Q: Given the overwhelming presence of social media, in particular Twitter and blogging, does Notre Dame have a plan to continue to integrate bloggers and other social media sites into Notre Dame media coverage? I have heard you say before, in speaking about the media's coverage of Notre Dame, that unless it comes directly from Notre Dame, don't believe it. But there seems to be a lot of positive Notre Dame coverage out there that you could be tapping into. What are your thoughts on this?
A: "I hope I was encouraging skepticism and not disbelief. It (social media) is so important to us in so many ways. That is the way all things of importance will be consumed. You can see it generationally in five year spans. People of one age were Facebook reliant. Then a younger group is Twitter reliant. It just continues and we have to be part of that. It's multidimensional for us though. One is the external view. How to we engage our fans through social media? How do we give them forums like this and others so that they can participate? It's also about how we enrich and enhance the viewing experience of our core assets, the games. So that they are augmented by social media commentary, statistics that aren't available through a main broadcast, and other information."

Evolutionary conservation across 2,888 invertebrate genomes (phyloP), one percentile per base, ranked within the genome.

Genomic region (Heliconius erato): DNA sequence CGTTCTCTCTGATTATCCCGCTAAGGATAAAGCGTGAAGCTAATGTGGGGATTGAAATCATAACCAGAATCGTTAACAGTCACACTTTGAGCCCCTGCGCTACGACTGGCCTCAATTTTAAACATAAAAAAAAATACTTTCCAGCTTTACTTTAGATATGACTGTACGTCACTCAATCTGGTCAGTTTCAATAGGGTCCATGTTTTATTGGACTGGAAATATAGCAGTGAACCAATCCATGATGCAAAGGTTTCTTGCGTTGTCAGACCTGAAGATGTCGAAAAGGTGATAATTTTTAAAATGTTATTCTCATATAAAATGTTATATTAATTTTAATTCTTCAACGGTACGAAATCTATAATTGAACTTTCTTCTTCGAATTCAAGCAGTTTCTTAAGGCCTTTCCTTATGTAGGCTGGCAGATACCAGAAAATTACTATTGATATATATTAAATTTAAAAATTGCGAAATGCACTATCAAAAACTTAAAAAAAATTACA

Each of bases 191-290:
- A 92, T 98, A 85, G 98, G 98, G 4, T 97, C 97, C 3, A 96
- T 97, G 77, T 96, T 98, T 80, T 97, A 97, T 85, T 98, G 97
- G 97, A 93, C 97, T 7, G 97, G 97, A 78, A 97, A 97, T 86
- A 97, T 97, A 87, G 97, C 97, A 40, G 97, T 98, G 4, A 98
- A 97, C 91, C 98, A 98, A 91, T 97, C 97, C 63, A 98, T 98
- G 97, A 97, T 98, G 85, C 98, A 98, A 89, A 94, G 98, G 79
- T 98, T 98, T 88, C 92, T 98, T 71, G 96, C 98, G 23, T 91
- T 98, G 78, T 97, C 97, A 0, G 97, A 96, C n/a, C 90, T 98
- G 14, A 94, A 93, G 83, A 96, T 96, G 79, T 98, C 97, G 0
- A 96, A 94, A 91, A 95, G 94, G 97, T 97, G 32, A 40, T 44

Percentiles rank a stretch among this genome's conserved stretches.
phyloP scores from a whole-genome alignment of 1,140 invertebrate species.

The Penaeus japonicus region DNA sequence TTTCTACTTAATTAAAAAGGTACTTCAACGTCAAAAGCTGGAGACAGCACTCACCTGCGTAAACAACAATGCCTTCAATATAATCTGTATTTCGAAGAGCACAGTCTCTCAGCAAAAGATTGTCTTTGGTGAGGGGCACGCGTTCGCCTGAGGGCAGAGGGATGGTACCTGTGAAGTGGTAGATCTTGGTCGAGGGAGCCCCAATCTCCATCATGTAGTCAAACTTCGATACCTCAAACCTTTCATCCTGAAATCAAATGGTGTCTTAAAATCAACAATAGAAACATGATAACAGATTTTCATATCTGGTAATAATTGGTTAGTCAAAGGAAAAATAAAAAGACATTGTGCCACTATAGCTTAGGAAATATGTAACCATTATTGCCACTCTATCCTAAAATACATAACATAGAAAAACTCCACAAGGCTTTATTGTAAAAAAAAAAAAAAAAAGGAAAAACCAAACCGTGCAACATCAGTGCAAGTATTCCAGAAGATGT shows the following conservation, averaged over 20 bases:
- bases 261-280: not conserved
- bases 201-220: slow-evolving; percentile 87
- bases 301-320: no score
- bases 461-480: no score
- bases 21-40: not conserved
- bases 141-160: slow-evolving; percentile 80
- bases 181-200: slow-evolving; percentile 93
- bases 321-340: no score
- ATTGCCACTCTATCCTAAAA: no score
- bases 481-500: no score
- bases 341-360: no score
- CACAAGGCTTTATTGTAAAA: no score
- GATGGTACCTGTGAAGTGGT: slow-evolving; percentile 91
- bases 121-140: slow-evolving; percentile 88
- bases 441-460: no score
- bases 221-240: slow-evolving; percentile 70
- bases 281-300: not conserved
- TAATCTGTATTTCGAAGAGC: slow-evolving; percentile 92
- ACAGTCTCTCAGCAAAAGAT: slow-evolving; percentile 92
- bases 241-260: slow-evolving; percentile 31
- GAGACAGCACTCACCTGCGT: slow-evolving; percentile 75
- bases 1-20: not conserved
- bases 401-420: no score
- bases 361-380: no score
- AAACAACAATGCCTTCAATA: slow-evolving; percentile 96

"The other element, though, for us, which I think the Olympics of the past week have sort of highlighted, is the challenge of the student athletes themselves, and the role they play in using social media to communicate about their experience at Notre Dame. That is an area we are all challenged to figure out how to do well. In Notre Dame fashion, our approach is to help our student athletes do the best job they can with it, but to leave it to them to figure it out. Now on a team by team basis, the teams, and by the teams I mean the student athletes, sometimes adopt policies where they decide as a team that during the season they are not going to use social media, but we don't have any rules against it. Our focus is just to help people use it responsibly. But having seen two disqualifications in the Olympics this week for the use of social media, it brings home the challenges of that."
Thank you, again, to Jack Swarbrick, for spending some of his time with us this evening. Thank you, also, to my fellow panelists for their insightful questions on social media and Notre Dame athletics.
Oh, and if you want to check out the Google+ hangout, you can view it on YouTube!
And to check out some of the other Q&A, head on over to NDnation's blog post!